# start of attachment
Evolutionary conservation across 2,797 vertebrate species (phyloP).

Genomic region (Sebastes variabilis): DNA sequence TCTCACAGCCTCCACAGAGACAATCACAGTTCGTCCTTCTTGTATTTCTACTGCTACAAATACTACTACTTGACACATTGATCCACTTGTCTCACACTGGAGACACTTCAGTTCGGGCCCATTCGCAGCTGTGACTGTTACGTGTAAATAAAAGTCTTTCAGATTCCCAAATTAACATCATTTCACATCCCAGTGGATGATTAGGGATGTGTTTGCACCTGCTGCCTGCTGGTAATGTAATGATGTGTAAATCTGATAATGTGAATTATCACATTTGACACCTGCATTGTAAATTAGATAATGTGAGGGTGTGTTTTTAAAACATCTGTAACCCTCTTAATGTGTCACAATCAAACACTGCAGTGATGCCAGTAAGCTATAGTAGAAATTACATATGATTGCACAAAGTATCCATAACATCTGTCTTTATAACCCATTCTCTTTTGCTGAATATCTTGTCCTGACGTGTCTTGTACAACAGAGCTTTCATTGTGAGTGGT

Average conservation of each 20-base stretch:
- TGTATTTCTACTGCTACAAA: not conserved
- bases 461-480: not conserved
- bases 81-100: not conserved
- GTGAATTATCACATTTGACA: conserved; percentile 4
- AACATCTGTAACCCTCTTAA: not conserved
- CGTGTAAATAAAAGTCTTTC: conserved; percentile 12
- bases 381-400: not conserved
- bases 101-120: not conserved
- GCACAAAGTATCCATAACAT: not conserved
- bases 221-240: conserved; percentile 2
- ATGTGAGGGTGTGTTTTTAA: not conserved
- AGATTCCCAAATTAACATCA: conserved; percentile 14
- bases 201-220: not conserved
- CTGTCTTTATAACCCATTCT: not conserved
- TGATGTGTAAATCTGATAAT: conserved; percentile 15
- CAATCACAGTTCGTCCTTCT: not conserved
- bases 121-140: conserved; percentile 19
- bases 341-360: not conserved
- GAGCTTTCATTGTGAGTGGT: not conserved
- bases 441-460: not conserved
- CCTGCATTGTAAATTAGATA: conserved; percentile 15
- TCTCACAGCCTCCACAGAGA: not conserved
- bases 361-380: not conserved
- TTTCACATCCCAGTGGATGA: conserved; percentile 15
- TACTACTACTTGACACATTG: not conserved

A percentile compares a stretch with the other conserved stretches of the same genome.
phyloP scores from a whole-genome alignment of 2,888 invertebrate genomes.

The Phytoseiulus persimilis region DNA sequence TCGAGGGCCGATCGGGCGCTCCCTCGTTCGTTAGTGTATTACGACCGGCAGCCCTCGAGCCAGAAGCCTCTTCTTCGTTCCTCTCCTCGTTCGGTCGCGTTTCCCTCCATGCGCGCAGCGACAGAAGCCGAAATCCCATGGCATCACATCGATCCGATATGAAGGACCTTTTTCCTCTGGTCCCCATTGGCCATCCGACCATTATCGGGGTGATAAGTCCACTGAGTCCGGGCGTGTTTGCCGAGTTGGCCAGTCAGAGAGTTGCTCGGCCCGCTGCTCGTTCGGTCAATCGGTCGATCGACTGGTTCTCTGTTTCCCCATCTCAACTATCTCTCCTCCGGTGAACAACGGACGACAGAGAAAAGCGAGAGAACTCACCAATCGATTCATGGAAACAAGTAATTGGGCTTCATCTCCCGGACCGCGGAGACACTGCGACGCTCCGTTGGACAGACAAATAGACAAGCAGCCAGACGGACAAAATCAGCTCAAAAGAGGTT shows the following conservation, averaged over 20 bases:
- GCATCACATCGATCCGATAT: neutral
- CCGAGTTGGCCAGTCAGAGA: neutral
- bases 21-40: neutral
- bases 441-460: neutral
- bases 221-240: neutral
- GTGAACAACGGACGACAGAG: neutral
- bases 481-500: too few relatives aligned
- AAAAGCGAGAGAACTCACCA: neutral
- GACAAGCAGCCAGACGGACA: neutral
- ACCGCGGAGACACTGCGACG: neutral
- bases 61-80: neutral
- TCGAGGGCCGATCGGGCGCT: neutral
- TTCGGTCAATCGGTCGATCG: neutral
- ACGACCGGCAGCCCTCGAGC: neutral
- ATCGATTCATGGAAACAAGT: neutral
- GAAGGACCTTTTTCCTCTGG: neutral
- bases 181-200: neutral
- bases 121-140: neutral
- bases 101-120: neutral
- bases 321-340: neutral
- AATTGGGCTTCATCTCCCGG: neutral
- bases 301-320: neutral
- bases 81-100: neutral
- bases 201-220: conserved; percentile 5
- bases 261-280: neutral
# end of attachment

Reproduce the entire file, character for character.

Evolutionary conservation across 2,797 vertebrate species (phyloP).

Genomic region (Sebastes variabilis): DNA sequence TCTCACAGCCTCCACAGAGACAATCACAGTTCGTCCTTCTTGTATTTCTACTGCTACAAATACTACTACTTGACACATTGATCCACTTGTCTCACACTGGAGACACTTCAGTTCGGGCCCATTCGCAGCTGTGACTGTTACGTGTAAATAAAAGTCTTTCAGATTCCCAAATTAACATCATTTCACATCCCAGTGGATGATTAGGGATGTGTTTGCACCTGCTGCCTGCTGGTAATGTAATGATGTGTAAATCTGATAATGTGAATTATCACATTTGACACCTGCATTGTAAATTAGATAATGTGAGGGTGTGTTTTTAAAACATCTGTAACCCTCTTAATGTGTCACAATCAAACACTGCAGTGATGCCAGTAAGCTATAGTAGAAATTACATATGATTGCACAAAGTATCCATAACATCTGTCTTTATAACCCATTCTCTTTTGCTGAATATCTTGTCCTGACGTGTCTTGTACAACAGAGCTTTCATTGTGAGTGGT

Average conservation of each 20-base stretch:
- TGTATTTCTACTGCTACAAA: not conserved
- bases 461-480: not conserved
- bases 81-100: not conserved
- GTGAATTATCACATTTGACA: conserved; percentile 4
- AACATCTGTAACCCTCTTAA: not conserved
- CGTGTAAATAAAAGTCTTTC: conserved; percentile 12
- bases 381-400: not conserved
- bases 101-120: not conserved
- GCACAAAGTATCCATAACAT: not conserved
- bases 221-240: conserved; percentile 2
- ATGTGAGGGTGTGTTTTTAA: not conserved
- AGATTCCCAAATTAACATCA: conserved; percentile 14
- bases 201-220: not conserved
- CTGTCTTTATAACCCATTCT: not conserved
- TGATGTGTAAATCTGATAAT: conserved; percentile 15
- CAATCACAGTTCGTCCTTCT: not conserved
- bases 121-140: conserved; percentile 19
- bases 341-360: not conserved
- GAGCTTTCATTGTGAGTGGT: not conserved
- bases 441-460: not conserved
- CCTGCATTGTAAATTAGATA: conserved; percentile 15
- TCTCACAGCCTCCACAGAGA: not conserved
- bases 361-380: not conserved
- TTTCACATCCCAGTGGATGA: conserved; percentile 15
- TACTACTACTTGACACATTG: not conserved

A percentile compares a stretch with the other conserved stretches of the same genome.
phyloP scores from a whole-genome alignment of 2,888 invertebrate genomes.

The Phytoseiulus persimilis region DNA sequence TCGAGGGCCGATCGGGCGCTCCCTCGTTCGTTAGTGTATTACGACCGGCAGCCCTCGAGCCAGAAGCCTCTTCTTCGTTCCTCTCCTCGTTCGGTCGCGTTTCCCTCCATGCGCGCAGCGACAGAAGCCGAAATCCCATGGCATCACATCGATCCGATATGAAGGACCTTTTTCCTCTGGTCCCCATTGGCCATCCGACCATTATCGGGGTGATAAGTCCACTGAGTCCGGGCGTGTTTGCCGAGTTGGCCAGTCAGAGAGTTGCTCGGCCCGCTGCTCGTTCGGTCAATCGGTCGATCGACTGGTTCTCTGTTTCCCCATCTCAACTATCTCTCCTCCGGTGAACAACGGACGACAGAGAAAAGCGAGAGAACTCACCAATCGATTCATGGAAACAAGTAATTGGGCTTCATCTCCCGGACCGCGGAGACACTGCGACGCTCCGTTGGACAGACAAATAGACAAGCAGCCAGACGGACAAAATCAGCTCAAAAGAGGTT shows the following conservation, averaged over 20 bases:
- GCATCACATCGATCCGATAT: neutral
- CCGAGTTGGCCAGTCAGAGA: neutral
- bases 21-40: neutral
- bases 441-460: neutral
- bases 221-240: neutral
- GTGAACAACGGACGACAGAG: neutral
- bases 481-500: too few relatives aligned
- AAAAGCGAGAGAACTCACCA: neutral
- GACAAGCAGCCAGACGGACA: neutral
- ACCGCGGAGACACTGCGACG: neutral
- bases 61-80: neutral
- TCGAGGGCCGATCGGGCGCT: neutral
- TTCGGTCAATCGGTCGATCG: neutral
- ACGACCGGCAGCCCTCGAGC: neutral
- ATCGATTCATGGAAACAAGT: neutral
- GAAGGACCTTTTTCCTCTGG: neutral
- bases 181-200: neutral
- bases 121-140: neutral
- bases 101-120: neutral
- bases 321-340: neutral
- AATTGGGCTTCATCTCCCGG: neutral
- bases 301-320: neutral
- bases 81-100: neutral
- bases 201-220: conserved; percentile 5
- bases 261-280: neutral